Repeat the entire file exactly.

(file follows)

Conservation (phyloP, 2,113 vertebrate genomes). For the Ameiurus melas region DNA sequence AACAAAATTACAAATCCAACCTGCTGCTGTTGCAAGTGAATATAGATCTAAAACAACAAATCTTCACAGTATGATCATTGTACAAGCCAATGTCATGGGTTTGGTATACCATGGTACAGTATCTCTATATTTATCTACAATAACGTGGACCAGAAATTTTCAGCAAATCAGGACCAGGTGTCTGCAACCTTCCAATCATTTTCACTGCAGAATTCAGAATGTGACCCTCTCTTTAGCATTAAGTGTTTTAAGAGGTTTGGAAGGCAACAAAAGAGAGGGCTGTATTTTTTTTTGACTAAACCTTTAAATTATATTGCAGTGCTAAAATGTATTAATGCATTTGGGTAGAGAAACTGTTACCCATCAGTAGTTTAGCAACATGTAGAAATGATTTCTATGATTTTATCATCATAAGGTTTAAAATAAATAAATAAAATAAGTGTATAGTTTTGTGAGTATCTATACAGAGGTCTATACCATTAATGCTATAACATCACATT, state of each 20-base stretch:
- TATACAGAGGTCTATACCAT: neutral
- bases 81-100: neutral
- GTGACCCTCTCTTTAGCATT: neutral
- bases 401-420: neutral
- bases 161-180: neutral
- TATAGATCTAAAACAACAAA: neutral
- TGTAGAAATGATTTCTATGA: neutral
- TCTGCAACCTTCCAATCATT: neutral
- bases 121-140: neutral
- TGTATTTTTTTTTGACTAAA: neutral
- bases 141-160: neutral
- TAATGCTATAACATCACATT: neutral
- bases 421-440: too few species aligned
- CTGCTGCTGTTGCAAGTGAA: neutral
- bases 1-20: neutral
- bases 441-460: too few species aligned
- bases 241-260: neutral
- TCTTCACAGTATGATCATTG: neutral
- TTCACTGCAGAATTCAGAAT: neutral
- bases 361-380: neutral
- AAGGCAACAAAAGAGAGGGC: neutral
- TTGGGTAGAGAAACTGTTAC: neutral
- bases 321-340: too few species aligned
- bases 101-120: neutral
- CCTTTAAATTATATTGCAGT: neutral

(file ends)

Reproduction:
Conservation (phyloP, 2,113 vertebrate genomes). For the Ameiurus melas region DNA sequence AACAAAATTACAAATCCAACCTGCTGCTGTTGCAAGTGAATATAGATCTAAAACAACAAATCTTCACAGTATGATCATTGTACAAGCCAATGTCATGGGTTTGGTATACCATGGTACAGTATCTCTATATTTATCTACAATAACGTGGACCAGAAATTTTCAGCAAATCAGGACCAGGTGTCTGCAACCTTCCAATCATTTTCACTGCAGAATTCAGAATGTGACCCTCTCTTTAGCATTAAGTGTTTTAAGAGGTTTGGAAGGCAACAAAAGAGAGGGCTGTATTTTTTTTTGACTAAACCTTTAAATTATATTGCAGTGCTAAAATGTATTAATGCATTTGGGTAGAGAAACTGTTACCCATCAGTAGTTTAGCAACATGTAGAAATGATTTCTATGATTTTATCATCATAAGGTTTAAAATAAATAAATAAAATAAGTGTATAGTTTTGTGAGTATCTATACAGAGGTCTATACCATTAATGCTATAACATCACATT, state of each 20-base stretch:
- TATACAGAGGTCTATACCAT: neutral
- bases 81-100: neutral
- GTGACCCTCTCTTTAGCATT: neutral
- bases 401-420: neutral
- bases 161-180: neutral
- TATAGATCTAAAACAACAAA: neutral
- TGTAGAAATGATTTCTATGA: neutral
- TCTGCAACCTTCCAATCATT: neutral
- bases 121-140: neutral
- TGTATTTTTTTTTGACTAAA: neutral
- bases 141-160: neutral
- TAATGCTATAACATCACATT: neutral
- bases 421-440: too few species aligned
- CTGCTGCTGTTGCAAGTGAA: neutral
- bases 1-20: neutral
- bases 441-460: too few species aligned
- bases 241-260: neutral
- TCTTCACAGTATGATCATTG: neutral
- TTCACTGCAGAATTCAGAAT: neutral
- bases 361-380: neutral
- AAGGCAACAAAAGAGAGGGC: neutral
- TTGGGTAGAGAAACTGTTAC: neutral
- bases 321-340: too few species aligned
- bases 101-120: neutral
- CCTTTAAATTATATTGCAGT: neutral